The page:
Community garden faces challenges, opportunities from climate change

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Public urban gardening is about more than fresh local food: the roots of Lansing’s network of community gardens stretch from the farmer’s market to the city council. A conversation with Americorps member Jean Aldrich-Simmons reveals how the South Lansing Urban Gardens program supplements Lansing’s youth, disabled and refugee populations, and just how important this community resource in the wake of climate change.

Warming temperatures could have a chilling effect on Lansing’s many community gardens.

But there’s more at stake than good harvest, environmental experts and community advocates say.

Since 1895, Michigan has seen an average annual temperature increase of 2.4 degrees Fahrenheit. That’s a greater increase than the global average of 1.4 degrees, according to climate data from the Union of Concerned Scientists. Those increased templates increase the risk of drought, pests and harmful weather events.

For Lansing’s citizen gardeners, who tend nearly 115 community-driven gardens and over 500 home-based gardens, that’s a direct threat to a community resource they hold dear. 

Julie Lehman, garden project manager for the Greater Lansing Community Foodbank, isn’t a climate researcher — “I’m just a community organizer,” she said — but that doesn’t mean that climate change isn’t on her radar.

“Localizing your food system is very important. Michigan is blessed with the Great Lakes and regular rain events, though on average that has changed over the last few years because of climate change,” Lehman said. “A lot of things work for Michigan in terms of growing food, and it’s important that the community feels empowered to grow the food they want to eat.

“But climate change will change that, if we let it.”

Lehman isn’t alone in her concern.

She’s joined by climate researchers Ulo Niinements and Josep Penuelas, authors of the article “Gardening and urban landscaping: significant players in global change” published in February 2008 in the scholarly journal Science Direct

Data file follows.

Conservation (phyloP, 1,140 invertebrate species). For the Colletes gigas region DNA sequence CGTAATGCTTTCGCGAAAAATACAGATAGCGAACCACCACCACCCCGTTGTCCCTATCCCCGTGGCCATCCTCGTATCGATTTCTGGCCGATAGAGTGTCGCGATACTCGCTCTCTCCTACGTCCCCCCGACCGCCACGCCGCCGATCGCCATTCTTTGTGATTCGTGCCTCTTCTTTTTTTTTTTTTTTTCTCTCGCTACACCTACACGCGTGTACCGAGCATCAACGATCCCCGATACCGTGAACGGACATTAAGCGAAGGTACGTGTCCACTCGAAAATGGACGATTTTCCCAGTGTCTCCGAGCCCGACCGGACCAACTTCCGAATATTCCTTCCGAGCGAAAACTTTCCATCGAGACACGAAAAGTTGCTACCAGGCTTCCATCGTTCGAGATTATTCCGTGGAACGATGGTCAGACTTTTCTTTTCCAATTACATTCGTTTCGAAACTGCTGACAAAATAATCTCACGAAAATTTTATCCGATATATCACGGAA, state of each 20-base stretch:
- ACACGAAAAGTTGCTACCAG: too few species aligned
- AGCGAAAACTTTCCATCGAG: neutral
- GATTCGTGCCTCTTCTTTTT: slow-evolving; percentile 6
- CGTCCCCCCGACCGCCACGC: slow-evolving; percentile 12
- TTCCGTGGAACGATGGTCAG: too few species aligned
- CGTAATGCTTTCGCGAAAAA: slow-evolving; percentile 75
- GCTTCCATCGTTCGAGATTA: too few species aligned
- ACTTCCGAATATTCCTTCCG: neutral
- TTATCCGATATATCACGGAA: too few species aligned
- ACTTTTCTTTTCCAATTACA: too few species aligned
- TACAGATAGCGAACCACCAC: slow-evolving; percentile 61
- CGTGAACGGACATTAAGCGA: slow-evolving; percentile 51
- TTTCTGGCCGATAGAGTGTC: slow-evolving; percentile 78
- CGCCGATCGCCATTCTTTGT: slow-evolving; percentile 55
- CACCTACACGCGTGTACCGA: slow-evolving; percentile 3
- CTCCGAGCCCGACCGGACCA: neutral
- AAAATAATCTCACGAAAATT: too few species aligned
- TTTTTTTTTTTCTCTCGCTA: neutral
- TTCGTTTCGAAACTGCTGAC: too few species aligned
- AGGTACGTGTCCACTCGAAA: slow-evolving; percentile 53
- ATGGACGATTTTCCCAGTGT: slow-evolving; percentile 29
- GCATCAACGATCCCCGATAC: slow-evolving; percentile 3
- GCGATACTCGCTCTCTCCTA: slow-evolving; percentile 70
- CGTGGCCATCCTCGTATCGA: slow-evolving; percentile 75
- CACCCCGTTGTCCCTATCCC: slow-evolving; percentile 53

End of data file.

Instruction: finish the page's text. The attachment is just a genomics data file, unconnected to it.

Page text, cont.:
Niinements and Penuelas argue urban gardening is a “major component” of global warming that has been overlooked, and outline the “major global effects of expanded gardening and urban landscaping activities.”

For one, plants suited urban gardens and landscapes are often exotic, ornamental and acclimated to tougher urban environments, the researchers said. This creates a source of alien plants that could escape cultivation and become invasive weeds.

These garden escapees can hybridize with other invasive plants or local species, making them tougher to eliminate more likely to outperform or eliminate native species. 

“Recent studies demonstrate that several components of global change, such as enhanced nitrogen depositions and elevated (carbon dioxide) concentration, can favor the competitive ability of alien species,” the article says. “These drivers have enormously enhanced species invasions globally.”

More than just a garden

That doesn’t dent the optimism of Jean Aldrich-Simmons, Americorps member and the director for the South Lansing Urban Garden project, an affiliate of the Greater Lansing Food Bank Garden Project.

She argues that it’s not just what you’re growing – it’s also why.

Working alongside South Lansing Urban Gardens, Aldrich-Simmons tends to a hoop house, a 90-foot enclosure designed to lengthen the growing season and allow for the cultivation of crops during the cold months.

Many of these crops aren’t native to Lansing, or anywhere in Michigan, but they’re still essential to the local food supply and local culture.